Defunding health-care reform may be harder than Republicans think, reports Carrie Budoff Brown: "Experts -- and even some Republicans -- say a GOP-controlled Congress next year would have to struggle to erase nearly $1 trillion in health reform spending over 10 years with the flick of a pen. Key parts of the bill, like new Medicaid entitlements, would require free-standing legislation, not merely routine changes during the appropriations process...'I wouldn’t dismiss it, but I would be surprised if it actually happened,' said Gail Wilensky, administrator of the Health Care Financing Administration from 1990 to 1992 under former President George H.W. Bush."
Indie video interlude: Sleigh Bells' "Infinity Guitars".
Still to come: The recession officially ended last summer; Bingaman and Brownback to introduce bipartisan renewable energy bill; genetically engineered salmon nears approval; and a class for kids to learn important Jedi skills.
The recession ended in June 2009, according to the National Bureau of Economic Research, reports Neil Irwin: "In other words, economic activity peaked at the end of 2007, fell for a year and a half, and has been rising since then. But it hasn't risen back to its pre-recession levels yet. Moreover, the committee said, 'any future downturn of the economy would be a new recession and not a continuation of the recession that began in December 2007.' The committee moves slowly and cautiously in its pronouncements, aiming not to characterize the economy in real time but rather to establish historical benchmarks for when periods of economic expansion and contraction begin and end."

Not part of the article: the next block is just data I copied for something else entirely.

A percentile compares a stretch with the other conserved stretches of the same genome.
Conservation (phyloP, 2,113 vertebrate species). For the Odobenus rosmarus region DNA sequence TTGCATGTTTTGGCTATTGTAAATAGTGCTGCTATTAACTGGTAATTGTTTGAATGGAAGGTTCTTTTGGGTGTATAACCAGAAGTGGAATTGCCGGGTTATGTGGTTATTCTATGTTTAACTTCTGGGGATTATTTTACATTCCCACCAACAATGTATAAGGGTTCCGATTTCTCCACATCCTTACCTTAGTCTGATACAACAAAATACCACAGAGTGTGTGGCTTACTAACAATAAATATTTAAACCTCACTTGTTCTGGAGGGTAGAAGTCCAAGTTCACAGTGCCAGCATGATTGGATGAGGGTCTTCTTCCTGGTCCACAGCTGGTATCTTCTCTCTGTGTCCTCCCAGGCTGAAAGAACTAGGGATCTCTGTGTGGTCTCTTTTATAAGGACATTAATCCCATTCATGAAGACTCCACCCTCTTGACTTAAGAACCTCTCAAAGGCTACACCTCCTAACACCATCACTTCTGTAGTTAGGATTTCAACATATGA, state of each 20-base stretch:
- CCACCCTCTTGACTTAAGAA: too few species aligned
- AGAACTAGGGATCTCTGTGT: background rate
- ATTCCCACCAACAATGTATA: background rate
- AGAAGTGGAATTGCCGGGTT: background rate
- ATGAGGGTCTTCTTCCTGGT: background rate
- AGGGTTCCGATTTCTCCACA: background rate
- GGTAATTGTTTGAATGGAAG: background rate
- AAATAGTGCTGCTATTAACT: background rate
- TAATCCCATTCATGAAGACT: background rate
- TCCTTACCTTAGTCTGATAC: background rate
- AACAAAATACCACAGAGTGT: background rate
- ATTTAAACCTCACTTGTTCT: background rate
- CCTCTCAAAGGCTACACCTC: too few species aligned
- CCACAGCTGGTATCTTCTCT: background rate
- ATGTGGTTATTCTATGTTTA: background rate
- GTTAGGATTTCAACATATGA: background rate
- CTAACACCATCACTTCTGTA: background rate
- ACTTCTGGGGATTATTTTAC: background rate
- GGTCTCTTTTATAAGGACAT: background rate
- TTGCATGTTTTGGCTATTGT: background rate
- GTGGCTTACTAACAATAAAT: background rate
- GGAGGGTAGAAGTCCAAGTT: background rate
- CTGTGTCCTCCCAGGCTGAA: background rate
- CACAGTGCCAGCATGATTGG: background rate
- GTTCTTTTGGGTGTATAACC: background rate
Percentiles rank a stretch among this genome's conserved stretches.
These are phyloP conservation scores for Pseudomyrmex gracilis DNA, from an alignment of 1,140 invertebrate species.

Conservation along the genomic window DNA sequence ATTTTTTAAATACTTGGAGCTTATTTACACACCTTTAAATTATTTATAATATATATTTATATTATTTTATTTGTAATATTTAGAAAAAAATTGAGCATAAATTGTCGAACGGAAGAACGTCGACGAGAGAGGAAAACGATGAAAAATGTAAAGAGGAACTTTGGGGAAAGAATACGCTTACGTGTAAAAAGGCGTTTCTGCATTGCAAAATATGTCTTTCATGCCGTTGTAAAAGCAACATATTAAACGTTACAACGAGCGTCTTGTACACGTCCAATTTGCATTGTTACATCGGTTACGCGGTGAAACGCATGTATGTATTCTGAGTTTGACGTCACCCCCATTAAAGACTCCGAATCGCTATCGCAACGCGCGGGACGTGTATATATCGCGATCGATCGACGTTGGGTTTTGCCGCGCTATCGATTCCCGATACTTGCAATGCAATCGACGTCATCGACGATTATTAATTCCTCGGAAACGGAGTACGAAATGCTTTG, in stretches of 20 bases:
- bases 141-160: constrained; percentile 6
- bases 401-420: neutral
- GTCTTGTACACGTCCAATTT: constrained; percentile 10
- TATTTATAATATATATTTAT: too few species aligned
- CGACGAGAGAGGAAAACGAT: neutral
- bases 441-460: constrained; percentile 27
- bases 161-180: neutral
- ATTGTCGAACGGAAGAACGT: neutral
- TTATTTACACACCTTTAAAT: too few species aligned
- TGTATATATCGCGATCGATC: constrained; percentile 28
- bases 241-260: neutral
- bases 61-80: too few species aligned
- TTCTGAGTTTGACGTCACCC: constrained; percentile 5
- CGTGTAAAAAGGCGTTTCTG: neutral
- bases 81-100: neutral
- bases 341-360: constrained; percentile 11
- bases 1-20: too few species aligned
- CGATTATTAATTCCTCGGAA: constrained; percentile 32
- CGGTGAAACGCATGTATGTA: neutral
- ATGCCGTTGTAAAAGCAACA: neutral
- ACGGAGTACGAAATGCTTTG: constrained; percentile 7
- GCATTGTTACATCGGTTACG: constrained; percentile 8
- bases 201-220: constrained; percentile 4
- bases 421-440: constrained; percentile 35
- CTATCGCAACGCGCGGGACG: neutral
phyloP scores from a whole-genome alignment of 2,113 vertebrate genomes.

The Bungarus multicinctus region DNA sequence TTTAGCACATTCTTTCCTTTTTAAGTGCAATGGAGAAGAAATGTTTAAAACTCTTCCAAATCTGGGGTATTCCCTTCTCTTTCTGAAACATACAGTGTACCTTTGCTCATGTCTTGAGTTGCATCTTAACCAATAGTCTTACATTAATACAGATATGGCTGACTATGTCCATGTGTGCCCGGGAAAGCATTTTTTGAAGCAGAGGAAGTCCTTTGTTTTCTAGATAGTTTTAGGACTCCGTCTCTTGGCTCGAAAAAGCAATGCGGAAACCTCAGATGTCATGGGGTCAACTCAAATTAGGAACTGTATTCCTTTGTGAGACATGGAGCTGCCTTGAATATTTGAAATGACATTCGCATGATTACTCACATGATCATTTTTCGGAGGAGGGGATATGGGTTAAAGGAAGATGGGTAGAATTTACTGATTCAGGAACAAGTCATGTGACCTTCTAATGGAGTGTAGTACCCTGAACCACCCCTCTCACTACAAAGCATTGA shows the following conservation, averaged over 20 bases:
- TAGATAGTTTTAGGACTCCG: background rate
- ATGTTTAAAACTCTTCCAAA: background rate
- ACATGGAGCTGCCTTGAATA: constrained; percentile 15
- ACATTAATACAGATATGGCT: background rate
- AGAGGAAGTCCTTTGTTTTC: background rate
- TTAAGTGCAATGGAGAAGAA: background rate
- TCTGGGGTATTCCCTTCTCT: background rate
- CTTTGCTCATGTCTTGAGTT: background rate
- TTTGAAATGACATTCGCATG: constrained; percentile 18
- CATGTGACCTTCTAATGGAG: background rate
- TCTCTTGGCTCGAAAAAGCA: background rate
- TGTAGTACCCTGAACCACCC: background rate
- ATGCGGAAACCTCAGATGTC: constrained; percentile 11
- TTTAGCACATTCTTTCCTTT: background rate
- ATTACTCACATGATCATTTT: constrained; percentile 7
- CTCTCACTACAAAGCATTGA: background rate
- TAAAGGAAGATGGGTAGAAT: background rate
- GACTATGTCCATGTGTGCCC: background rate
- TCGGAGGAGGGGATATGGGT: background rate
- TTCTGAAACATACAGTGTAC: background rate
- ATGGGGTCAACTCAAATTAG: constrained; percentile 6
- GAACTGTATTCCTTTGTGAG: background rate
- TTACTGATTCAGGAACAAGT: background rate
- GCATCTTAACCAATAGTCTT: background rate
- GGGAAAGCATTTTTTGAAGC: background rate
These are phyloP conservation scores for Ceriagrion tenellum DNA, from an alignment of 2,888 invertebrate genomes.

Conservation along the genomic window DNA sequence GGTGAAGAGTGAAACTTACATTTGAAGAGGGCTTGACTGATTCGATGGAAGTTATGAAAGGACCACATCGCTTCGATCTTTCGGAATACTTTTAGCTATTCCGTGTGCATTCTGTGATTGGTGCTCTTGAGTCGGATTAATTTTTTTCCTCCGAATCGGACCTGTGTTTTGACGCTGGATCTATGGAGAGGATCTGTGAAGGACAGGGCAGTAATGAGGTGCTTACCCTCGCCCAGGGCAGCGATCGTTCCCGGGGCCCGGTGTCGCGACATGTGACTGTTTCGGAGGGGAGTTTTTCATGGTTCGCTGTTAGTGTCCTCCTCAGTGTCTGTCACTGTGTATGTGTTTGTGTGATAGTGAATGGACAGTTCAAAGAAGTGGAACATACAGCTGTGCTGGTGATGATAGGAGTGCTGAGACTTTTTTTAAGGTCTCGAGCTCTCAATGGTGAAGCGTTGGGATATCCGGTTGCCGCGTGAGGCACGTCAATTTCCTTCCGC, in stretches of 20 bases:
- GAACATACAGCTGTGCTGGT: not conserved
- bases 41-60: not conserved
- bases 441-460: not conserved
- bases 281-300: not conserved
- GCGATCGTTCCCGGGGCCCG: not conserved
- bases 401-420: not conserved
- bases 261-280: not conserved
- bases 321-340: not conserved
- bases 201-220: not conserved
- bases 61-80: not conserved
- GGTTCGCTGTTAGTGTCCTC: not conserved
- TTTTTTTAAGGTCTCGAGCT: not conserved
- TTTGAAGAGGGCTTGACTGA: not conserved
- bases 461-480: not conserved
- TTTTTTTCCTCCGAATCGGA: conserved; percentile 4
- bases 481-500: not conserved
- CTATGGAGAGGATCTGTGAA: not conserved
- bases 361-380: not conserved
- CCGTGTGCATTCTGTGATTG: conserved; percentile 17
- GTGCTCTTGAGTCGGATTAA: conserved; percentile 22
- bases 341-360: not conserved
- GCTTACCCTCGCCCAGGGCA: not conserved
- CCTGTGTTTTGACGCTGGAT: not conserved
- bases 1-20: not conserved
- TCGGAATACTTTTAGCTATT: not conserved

A Wall Street Journal graphic summarizes the Fed's current asset holdings: http://bit.ly/9KOBC9
Bureaucracy is preventing stimulus money from being spent, report Louise Radnofsky: "Weatherization isn't the only stimulus infrastructure project slowed by bureaucracy. Awards worth $8 billion for high-speed rail connections were announced in January, but the Federal Railroad Administration has only distributed 7% of the funds to date. Much of the money is being held up as state and railroad officials struggle to hammer out partnership deals with railroad companies. Few recipients of awards to expand the nation's broadband network have actually started laying cables; the rest are performing work such as environmental assessments and getting local approvals to attach fiber to utility poles."
A major mortgage lender is suspending evictions: http://bit.ly/aG1Rwx
Good bond ratings suggest Europe's bailout is succeeding, reports David Jolly: "The European Financial Stability Facility, as the fund is known, was rated AAA by Moody’s Investors Service, Standard & Poor’s and Fitch Ratings. The ratings are preliminary because no member state has yet called on the facility for help, and it has thus issued no debt. 'The central scenario for me and euro zone finance ministers is that we don’t need to become operational,' Klaus Regling, the stability fund’s chief executive, told Reuters on Monday. He said there was no point in the fund’s issuing bonds unless and until it was called upon to help a member state."
Foreign investors may be part of the federal government's GM sell off: http://bit.ly/cVbxEF
Capital gains tax cuts are an effective job creation tool, argues Allen Sinai: "Taken to its logical conclusion, moving to a zero capital gains tax rate would have an even bigger effect, increasing growth in real GDP by over 0.2 percentage points per year and approximately 1.3 million additional jobs per year...The net impact on the federal budget deficit of a reduction in the capital gains tax rate to 0% is a decline in tax receipts of $23 billion per year after the positive effects of stronger economic growth on payroll, personal and corporate income taxes are taken into account."